Topline: A week after accusing Senator Elizabeth Warren of “tribalism,” former Goldman Sachs CEO Lloyd Blankfein again blasted the Democratic 2020 candidate for her war on billionaires, denouncing politicians like her for moving away from “populism” toward “a kind of demagoguery.”
The 65-year-old former chief executive, who was at the helm of Goldman Sachs from 2006 until the end of 2018, spoke out against Warren in an interview with CNBC on Tuesday, criticizing her wealth tax and ongoing battle with billionaires yet again.
“I used to be kind of a moderate Democrat and now, without having moved anything, I’ve become like a, in their eyes, kind of a right-winger because I don’t want to blow up the financial system,” Blankfein said, also referring to Warren’s fellow progressive candidate Bernie Sanders.
Blankfein described that while he’s “used to Wall Street getting pelted” and he understands why there is public support for a wealth tax, he dismissed the policy as “completely unworkable.”
In the interview, Blankfein also defended CEOs’ high salaries—another issue Warren has discussed, saying that he doesn’t think “anybody should apologize” for how their pay is determined.
His remarks follow up on comments made last week when he lashed out in response to being featured in Warren’s new anti-billionaires TV ad, in which she also targeted hedge-fund pioneer Leon Cooperman, Silicon Valley investor Peter Thiel and former TD Ameritrade CEO Joe Ricketts.
Blankfein said last week that he was “surprised to be featured” in the ad given that he and Warren “align on so many issues,” but he also took a veiled swipe at the senator’s claims of Native American ancestry: “maybe tribalism is just in her DNA.”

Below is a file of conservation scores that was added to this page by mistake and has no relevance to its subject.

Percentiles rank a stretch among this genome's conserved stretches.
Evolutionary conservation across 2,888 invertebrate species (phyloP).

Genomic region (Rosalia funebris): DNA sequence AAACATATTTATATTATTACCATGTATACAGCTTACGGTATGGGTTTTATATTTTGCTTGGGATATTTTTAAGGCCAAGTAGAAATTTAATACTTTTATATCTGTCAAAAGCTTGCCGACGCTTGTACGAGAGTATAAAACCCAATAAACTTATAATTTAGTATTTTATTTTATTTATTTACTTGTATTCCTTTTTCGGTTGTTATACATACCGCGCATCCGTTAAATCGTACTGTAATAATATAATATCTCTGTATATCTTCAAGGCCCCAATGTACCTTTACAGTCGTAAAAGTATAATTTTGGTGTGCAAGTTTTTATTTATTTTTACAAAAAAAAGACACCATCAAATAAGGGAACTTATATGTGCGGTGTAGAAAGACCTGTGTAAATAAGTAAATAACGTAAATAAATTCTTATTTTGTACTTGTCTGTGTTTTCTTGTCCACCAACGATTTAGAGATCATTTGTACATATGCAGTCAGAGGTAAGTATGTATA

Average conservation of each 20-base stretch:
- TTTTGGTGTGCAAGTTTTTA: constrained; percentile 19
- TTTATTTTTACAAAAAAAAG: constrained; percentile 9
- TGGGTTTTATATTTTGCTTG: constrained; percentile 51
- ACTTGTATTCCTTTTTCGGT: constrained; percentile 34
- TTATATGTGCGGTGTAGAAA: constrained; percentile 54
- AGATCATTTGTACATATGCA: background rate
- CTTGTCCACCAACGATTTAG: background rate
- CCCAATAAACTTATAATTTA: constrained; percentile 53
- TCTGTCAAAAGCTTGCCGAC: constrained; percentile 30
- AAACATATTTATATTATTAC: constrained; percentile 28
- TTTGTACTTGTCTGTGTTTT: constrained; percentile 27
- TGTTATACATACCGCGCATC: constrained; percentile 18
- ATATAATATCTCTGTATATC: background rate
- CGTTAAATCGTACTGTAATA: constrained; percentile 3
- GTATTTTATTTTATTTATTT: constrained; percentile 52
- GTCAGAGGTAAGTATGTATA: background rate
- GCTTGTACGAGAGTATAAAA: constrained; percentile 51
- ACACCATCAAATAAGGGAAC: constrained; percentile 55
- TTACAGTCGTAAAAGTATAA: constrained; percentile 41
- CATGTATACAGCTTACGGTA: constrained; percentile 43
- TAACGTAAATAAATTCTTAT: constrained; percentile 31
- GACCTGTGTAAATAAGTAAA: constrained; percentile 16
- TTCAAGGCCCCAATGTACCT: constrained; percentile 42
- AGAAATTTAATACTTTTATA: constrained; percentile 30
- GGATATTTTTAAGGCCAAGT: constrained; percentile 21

Key background: Numerous other business leaders and billionaires have criticized Warren for her attacks on the wealthy: JPMorgan Chase CEO Jamie Dimon, Shark Tank investor Mark Cuban and Microsoft cofounder Bill Gates, to name a few. Even Michael Bloomberg, who is reportedly mulling a 2020 presidential bid, has spoken out, comparing Warren’s wealth tax to socialism. Several hedge fund billionaires, including Paul Tudor Jones, Steve Cohen and Stanley Druckenmiller, have shared gloomy predictions of what a Warren presidency would mean for the stock market: a 10% to 25% drop.
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With the 2020 election growing ever closer, many on Wall Street have become increasingly critical of Warren, whom they perceive as a threat to big business. It all started with the public spat between Warren and Cooperman, which has now come to exemplify the backlash that has emerged since the Democratic senator announced a 6% wealth tax on billionaires to finance her ambitious “Medicare For All” plan. Most recently, Cooperman also lashed out in response to Warren’s anti-billionaires TV ad, calling her “disgraceful” and her wealth tax “probably unconstitutional.”
Crucial quote: “Vilification of people as a member of a group may be good for her campaign, not the country,” Blankfein tweeted last week.